cover image Louis Armstrong: 
Master of Modernism

Louis Armstrong: Master of Modernism

Thomas Brothers. Norton, $39.95 (720p) ISBN 978-0-393-06582-4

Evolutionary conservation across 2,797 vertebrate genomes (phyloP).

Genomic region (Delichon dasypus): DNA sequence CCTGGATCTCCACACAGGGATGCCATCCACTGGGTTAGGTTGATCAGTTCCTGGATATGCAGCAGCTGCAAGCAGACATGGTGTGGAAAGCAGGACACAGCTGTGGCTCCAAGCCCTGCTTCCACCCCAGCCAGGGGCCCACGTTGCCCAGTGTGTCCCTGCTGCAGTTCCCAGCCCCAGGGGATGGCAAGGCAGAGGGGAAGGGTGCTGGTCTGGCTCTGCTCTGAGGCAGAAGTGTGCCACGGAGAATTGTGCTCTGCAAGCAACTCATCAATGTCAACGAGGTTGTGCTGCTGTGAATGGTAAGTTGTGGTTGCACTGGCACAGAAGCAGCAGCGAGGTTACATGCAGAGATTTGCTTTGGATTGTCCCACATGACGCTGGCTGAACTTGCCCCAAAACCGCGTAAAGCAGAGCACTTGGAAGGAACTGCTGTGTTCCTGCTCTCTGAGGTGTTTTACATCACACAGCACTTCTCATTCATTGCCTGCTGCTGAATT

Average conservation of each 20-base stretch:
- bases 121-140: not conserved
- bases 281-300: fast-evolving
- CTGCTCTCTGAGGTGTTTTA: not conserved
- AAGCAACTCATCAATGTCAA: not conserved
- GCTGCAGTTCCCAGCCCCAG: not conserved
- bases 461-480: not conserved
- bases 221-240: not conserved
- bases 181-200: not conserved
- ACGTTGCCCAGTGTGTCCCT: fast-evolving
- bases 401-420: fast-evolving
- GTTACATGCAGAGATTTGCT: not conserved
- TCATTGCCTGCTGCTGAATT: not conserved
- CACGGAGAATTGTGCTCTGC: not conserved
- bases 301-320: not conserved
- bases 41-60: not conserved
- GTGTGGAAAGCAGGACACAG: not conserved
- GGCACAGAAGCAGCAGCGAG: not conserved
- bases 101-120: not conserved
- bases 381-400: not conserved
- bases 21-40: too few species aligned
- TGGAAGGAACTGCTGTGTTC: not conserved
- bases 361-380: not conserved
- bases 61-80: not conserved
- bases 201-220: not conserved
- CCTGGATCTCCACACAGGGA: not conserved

In this sprawling, somewhat bloated study, music historian Brothers picks up where his Louis Armstrong’s New Orleans leaves off, following Armstrong through his most formative decade, from 1922–1932. On Aug. 8, 1922, Armstrong boarded a train in New Orleans bound for Chicago to join King Oliver’s band and start over. Combining his love of blues with jazz, Armstrong developed both as a vocalist who understood harmony and as a strong trumpeter whose “command of tone, quick fingers, and high-note playing created a new melodic idiom” that set him apart from other musicians. Brothers conducts us on a journey with Armstrong as he builds a following in Chicago; marries his first wife, the pianist Lillian Harden; and moves away from Oliver’s band, creating his own distinct sound in the clubs of Harlem in New York City, making five “hot records,” including “Muskrat Ramble,” “Ain’t Misbehavin’,” and “Heebie Jeebies.” Although Terry Teachout’s Pops remains the definitive biography of Armstrong, Brothers’s book shows how Armstrong achieved a sort of godlike status among black audiences while bridging the racial gap to attract white audiences with his singing. (Feb.)